There is something uniquely special about community theatre. Not only does it provide a creative outlet for those appearing on stage, it has a way of bringing people together. It helps us reflect on our lives and provides each of us with a gentle reminder of how truly amazing the world can be.
It is through the stories told on stage we discover that in one way or another there is more that brings us together than divides us.
For decades actors and actress have stepped on stage for performances that evoke laughter and tears, and that is why they tell the stories.
It was 10 years ago this summer that Small Town Theatrics began telling stories in musical form from an initial cast and crew of 19 teenagers performing on a small stage in a junior high gymnasium, the community theatre company has expanded providing a musical theater experience for more than 200 cast and crew members of all ages and abilities. These individuals represent more than 16 communities in six counties-Grundy, Will, Livingston, Kankakee, Kendall and Kane.
"Ten years ago I could have never dreamt that we would be producing shows with the amount of talent we've seen over time," said Jack Micetich, who established the company when he was just 18-years-old.
In starting the non-profit community theater his goal was simply to provide individuals, in these small towns, with opportunities to showcase their talents while exposing them to the diversity of the performing arts.
"In the past there have been limited opportunities for people to get involved in musical theatre and participate in something that I believe can be a truly magical experience. My goal and the goal of our board of directors and creative team is to provide cast, crew and audience alike with a big city theatre experience right here at home," Micetich said.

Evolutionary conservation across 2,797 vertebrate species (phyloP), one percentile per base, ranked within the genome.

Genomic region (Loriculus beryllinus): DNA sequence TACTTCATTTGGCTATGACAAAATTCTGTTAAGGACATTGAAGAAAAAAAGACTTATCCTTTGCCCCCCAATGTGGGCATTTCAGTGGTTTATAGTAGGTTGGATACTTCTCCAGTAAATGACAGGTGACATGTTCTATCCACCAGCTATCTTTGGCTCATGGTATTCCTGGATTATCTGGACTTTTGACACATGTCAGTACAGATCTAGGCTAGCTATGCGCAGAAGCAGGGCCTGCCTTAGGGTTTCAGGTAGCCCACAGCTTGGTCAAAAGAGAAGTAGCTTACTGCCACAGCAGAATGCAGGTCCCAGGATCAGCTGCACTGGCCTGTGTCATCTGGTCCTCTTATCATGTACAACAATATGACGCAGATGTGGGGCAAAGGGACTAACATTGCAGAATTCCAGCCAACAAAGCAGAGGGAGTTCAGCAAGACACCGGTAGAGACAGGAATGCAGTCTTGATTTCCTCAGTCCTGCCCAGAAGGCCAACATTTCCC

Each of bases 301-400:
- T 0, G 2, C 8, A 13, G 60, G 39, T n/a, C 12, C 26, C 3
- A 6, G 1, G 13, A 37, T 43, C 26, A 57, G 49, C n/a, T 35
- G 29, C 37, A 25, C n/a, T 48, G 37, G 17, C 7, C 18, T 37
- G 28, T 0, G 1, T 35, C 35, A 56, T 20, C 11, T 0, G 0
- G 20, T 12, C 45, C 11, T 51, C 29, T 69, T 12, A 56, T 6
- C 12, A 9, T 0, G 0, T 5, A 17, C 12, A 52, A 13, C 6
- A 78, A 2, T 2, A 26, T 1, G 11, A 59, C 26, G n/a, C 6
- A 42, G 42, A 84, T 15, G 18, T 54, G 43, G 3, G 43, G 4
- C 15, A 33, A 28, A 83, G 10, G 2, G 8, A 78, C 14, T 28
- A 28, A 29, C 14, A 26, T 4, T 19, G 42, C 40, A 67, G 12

In celebration of Small Town Theatrics 10th season, it took on two productions this summer starting with a semi-staged musical concert of Once On This Island, and its main stage show, Hairspray, opens this week.
The Tony Award winning musical touches on several themes from racial injustice to freedom of expression, individuality, acceptance and love. Hairspray is a high-energy show with 1960s style dance music and rhythm and blues, it's a show the cast says will have audience members dancing in their seats and singing along to the catchy tunes.
Set in Baltimore, the musical tells the story of how Tracy Turnbland's dream of dancing on The Corny Collins Show leads to social change in the early 1960s.
Jana Oates, of Peotone, is making her Small Town Theatrics debut as Tracy and in the role as her best friend, Penny Pingleton, is Grace Preboy, of Minooka. Preboy first joined the theatre company in 2015 playing Jane Banks in Small Town's production of Mary Poppins and she returned to the company last summer for Newsies.
The talented cast includes dozens of area residents including Morris' Alex Duffy in the role of Edna Turnblad and Blake Niewinski as the polished dance show host Corny Collins.
Preston Johnson, of Coal City, takes the stage as Tracy's goofy but loving father, Wilbur and the show's teen heartthrob, Link Larkin is a role played by Coal City resident Riley Nevin.
"Every member of the cast and crew is vital to the success of the production, and we have some amazing talent taking the stage this weekend. Out of more than 100 people who auditioned, these are among the 40 best actors and actresses," Micetich said.
Hairspray will be performed in the Coal City Performing Arts Center, 655 W. Division St., Coal City, with shows at 7 p.m. on Thursday, July 25, Friday, July 26 and Saturday, July 27 and afternoon shows on Saturday, July 27 and Sunday, July 28 beginning at 2 p.m. Advanced reserve seat tickets available at www.smalltowntheatrics.org. Remaining tickets will be sold at the door beginning one hour prior to each performance.
To learn more about Small Town Theatrics and to view sneak peeks of Hairspray check out the company's social media pages on Facebook, Twitter and Instagram.